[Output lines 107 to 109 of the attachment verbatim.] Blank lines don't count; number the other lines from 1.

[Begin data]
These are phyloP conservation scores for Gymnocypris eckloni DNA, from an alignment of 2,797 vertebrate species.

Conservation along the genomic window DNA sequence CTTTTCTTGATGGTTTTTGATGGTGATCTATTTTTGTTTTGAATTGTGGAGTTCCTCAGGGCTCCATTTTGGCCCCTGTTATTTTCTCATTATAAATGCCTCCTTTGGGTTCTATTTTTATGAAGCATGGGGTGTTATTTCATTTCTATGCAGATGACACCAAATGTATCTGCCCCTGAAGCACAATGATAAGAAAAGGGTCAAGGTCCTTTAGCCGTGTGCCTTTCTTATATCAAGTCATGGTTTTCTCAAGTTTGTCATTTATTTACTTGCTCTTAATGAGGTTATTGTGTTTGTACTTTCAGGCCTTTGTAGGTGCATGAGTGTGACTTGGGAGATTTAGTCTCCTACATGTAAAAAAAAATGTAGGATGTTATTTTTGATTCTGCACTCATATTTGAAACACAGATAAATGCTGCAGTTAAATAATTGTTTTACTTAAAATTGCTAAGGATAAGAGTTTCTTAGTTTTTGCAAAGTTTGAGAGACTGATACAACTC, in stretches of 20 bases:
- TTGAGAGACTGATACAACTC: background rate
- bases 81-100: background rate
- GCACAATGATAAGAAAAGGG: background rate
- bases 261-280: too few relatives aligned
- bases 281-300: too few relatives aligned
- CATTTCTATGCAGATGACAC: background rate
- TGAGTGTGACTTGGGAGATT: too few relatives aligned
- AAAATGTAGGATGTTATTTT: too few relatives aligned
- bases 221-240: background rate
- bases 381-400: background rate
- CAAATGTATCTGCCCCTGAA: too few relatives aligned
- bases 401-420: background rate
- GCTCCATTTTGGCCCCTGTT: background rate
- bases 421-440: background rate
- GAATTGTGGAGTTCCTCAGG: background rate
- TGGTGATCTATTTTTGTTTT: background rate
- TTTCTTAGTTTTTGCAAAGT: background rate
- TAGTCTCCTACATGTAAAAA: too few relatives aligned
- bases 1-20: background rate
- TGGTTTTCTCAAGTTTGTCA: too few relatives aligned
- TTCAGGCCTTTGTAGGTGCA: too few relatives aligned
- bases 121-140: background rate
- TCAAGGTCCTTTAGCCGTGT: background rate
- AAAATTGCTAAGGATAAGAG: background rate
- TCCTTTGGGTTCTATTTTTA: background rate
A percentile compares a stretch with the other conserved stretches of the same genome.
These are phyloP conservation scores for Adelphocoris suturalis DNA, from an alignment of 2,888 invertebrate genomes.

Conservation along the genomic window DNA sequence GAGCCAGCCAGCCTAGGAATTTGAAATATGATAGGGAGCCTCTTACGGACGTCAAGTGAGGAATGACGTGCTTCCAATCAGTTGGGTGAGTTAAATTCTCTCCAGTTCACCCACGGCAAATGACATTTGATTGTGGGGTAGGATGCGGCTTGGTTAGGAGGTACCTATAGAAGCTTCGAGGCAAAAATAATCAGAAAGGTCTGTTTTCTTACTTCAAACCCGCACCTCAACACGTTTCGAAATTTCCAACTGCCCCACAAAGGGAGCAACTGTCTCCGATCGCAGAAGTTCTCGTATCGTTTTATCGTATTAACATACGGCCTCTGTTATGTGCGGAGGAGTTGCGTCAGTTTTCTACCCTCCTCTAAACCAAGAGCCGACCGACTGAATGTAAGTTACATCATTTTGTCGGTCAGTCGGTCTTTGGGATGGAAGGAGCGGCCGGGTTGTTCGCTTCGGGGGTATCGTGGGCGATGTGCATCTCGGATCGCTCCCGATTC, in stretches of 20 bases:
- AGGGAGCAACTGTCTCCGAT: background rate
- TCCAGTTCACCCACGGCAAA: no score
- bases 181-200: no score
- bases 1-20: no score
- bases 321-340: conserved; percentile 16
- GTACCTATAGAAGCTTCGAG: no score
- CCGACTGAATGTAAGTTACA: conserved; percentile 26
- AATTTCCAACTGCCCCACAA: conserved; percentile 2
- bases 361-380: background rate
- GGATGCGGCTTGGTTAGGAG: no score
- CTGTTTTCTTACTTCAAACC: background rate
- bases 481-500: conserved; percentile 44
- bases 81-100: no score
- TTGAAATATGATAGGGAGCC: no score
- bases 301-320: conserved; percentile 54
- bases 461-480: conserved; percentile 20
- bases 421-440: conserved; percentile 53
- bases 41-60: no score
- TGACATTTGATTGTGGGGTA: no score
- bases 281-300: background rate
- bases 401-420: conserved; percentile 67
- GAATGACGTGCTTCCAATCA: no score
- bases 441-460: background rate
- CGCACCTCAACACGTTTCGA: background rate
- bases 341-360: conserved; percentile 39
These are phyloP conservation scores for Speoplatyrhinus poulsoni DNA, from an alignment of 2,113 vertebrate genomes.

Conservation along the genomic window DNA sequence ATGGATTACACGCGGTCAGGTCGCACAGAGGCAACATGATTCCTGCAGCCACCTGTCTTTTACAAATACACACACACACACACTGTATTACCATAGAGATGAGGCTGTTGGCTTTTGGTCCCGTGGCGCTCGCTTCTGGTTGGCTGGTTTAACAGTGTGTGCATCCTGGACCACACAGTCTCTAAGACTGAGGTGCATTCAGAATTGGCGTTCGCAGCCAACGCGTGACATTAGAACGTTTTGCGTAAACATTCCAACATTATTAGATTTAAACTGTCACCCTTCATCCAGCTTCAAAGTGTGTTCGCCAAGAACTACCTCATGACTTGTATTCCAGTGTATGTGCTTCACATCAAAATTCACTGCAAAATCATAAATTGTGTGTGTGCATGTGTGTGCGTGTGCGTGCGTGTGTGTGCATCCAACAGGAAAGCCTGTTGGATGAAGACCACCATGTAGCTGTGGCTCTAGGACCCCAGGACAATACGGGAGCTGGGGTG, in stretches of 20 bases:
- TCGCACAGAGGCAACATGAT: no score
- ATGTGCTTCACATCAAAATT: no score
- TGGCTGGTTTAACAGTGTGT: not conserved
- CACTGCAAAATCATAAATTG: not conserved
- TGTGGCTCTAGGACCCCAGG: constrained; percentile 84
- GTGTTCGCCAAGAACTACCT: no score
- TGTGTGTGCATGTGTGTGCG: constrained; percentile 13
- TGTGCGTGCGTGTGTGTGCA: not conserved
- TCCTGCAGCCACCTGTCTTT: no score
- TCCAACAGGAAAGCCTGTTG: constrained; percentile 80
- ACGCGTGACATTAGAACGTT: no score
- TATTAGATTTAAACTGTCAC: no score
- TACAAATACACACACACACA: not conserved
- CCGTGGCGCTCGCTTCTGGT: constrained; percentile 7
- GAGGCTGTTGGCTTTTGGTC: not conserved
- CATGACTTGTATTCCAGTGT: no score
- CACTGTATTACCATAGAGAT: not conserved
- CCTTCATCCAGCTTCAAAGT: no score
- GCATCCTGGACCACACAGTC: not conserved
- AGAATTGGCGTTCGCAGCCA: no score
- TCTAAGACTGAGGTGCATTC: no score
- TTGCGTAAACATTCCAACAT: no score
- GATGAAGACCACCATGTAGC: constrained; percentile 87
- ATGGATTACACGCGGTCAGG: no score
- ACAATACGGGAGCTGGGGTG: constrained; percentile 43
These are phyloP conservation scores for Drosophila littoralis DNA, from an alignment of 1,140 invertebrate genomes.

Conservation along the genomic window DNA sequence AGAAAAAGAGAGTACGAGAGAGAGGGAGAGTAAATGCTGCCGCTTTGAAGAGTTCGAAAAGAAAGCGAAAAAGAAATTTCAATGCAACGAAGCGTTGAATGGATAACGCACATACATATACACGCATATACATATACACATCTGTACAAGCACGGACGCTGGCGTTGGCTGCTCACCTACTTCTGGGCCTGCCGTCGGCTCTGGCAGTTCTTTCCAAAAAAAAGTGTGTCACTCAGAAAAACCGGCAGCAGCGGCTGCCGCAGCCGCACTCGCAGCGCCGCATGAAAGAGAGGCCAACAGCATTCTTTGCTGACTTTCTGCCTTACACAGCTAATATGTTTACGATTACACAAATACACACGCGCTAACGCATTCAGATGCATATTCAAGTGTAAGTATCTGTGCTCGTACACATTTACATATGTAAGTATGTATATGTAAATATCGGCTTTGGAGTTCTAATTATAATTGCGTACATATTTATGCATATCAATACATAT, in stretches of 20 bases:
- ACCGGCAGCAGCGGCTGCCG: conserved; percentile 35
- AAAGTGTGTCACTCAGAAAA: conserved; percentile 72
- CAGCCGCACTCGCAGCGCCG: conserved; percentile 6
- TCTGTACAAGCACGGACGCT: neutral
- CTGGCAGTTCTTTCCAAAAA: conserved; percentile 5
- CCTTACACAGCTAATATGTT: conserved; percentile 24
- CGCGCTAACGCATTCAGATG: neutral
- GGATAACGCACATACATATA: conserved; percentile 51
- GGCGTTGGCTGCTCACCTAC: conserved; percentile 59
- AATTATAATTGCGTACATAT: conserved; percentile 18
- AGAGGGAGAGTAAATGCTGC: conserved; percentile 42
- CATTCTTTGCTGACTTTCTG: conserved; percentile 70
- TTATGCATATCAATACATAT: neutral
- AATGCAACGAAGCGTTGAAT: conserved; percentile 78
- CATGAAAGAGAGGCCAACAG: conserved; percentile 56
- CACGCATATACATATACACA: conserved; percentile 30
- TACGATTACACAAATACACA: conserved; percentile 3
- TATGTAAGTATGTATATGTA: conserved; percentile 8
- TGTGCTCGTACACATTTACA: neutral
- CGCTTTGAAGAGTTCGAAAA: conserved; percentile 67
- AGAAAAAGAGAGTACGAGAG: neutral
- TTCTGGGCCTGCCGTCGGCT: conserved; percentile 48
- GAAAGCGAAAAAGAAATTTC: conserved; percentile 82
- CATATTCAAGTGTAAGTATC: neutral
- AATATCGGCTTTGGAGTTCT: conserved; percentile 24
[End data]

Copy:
- GAAAGCGAAAAAGAAATTTC: conserved; percentile 82
- CATATTCAAGTGTAAGTATC: neutral
- AATATCGGCTTTGGAGTTCT: conserved; percentile 24